Last Monday evening, April 20, some 15 residents turned out to hear the Old Lyme Board of Finance present their proposed town budget for the 2015-16 financial year. Board of Finance Chairman Andrew Russell opened by explaining that the budget process had begun back in December and continued through to the present with meetings between members of the board and department heads, committee chairs, commission heads, the board of selectmen and representatives from a variety of non-profits.
He summarized the status of the proposed budget noting that in total the budget of $34,756,641 shows an increase of 3.67 percent over the previous year, but that the categories within the budget — although all show an increase — by no means show consistency in terms of the size of their increases. For example, the Capital Outlay request is up 44.01 percent while the Total General Government has only increased by 6.84 percent.
Russell then proceeded to highlight the areas of significant change across all the various sectors of the budget.
With regard to the Parks and Recreation budget, he noted that the board was requesting a 0.8 percent reduction over the previous year, “due to the installation of the kiosks at Sound View.” This, in turn, had caused the number of seasonal town employees for the Sound View area to be reduced enabling some $15,000 in savings to be gained by the Town.
One area where Russell said he was not entirely confident of the current budget numbers was the Public Safety segment of the budget. The board had requested an increase of $11,600 to cover the State Trooper’s contract at the 80 percent level rather than the current 70 percent, as required by the state. Russell pointed out, however, that there are indications, “Hartford wants the town to fund 100 percent of the trooper’s salary,” which would require a further increase in the budget.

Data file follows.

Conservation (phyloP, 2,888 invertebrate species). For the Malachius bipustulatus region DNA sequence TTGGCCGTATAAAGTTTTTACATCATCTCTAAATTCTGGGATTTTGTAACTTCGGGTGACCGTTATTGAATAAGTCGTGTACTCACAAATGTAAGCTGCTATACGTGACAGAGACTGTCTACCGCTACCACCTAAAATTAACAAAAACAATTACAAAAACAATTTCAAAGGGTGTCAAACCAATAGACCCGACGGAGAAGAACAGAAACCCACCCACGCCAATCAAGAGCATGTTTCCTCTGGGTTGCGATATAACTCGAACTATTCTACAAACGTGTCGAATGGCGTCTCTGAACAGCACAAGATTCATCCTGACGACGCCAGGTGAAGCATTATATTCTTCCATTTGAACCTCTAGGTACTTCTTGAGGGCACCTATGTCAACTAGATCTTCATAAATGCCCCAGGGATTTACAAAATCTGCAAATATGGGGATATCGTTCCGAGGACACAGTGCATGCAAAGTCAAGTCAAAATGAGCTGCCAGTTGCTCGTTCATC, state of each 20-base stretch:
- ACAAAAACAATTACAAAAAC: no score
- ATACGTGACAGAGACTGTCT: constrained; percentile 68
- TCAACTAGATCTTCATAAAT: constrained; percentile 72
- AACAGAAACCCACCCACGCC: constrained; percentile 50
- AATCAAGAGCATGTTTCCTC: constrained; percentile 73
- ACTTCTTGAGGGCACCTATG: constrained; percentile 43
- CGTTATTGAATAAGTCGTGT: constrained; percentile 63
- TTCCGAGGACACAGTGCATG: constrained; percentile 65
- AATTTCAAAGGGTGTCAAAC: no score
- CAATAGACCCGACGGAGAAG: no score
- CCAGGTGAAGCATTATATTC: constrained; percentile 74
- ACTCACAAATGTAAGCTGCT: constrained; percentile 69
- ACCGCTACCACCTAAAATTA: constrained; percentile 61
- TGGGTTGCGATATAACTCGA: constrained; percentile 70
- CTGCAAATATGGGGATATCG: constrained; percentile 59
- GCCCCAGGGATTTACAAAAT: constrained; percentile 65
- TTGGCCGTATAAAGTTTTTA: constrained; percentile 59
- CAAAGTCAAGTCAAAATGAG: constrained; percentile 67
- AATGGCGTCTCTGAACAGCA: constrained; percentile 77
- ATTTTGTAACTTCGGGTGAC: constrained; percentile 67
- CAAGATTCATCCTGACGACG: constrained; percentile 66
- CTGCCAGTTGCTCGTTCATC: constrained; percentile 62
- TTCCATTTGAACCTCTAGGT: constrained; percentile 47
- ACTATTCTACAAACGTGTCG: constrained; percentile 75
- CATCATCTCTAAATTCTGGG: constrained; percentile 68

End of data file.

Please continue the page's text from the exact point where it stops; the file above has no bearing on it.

Under the category of Social Services and Senior Citizens, the board had included an additional $3,000 for Lymes’ Youth Service Bureau. This was due to a possible reduction in state aid since, Russell noted , “All youth service bureaus have lost funding from the state.”
Capital Project Funds showed a major increase of 126.3 percent, which incorporated a single line item of $400,000 for road improvement. Russell justified this dramatic increase noting, “We’re finding out we’ve been underfunding our roads,” adding in a later discussion, “We’re probably going to have to be more aggressive with our roads in the immediate future.”
The Private Beach Associations category showed a decrease of almost $30,000 ($29,600) primarily due to implementation of the new calculation recently drawn up by a Town Committee and agreed by the board of selectmen regarding funding for the Private Beach Associations by the Town. The proposed reduced funding total paid by the town to the Private Beach Associations is $71,700.
A decrease of 1.6 percent ($5,844) is reflected in Debt Service ($357,719) due to the fall in interest as the Town repays the principal on the loan for the Town Hall renovations.
Russell noted that the budget called for a total of $600,000 to be taken from the town’s surplus to fund removal of oil tanks ($200,000) and $400,000 to fund the additional funds needed for the boathouse on top of the $454,000 awarded under a Small Town Economic Assistance Program (STEAP) state grant.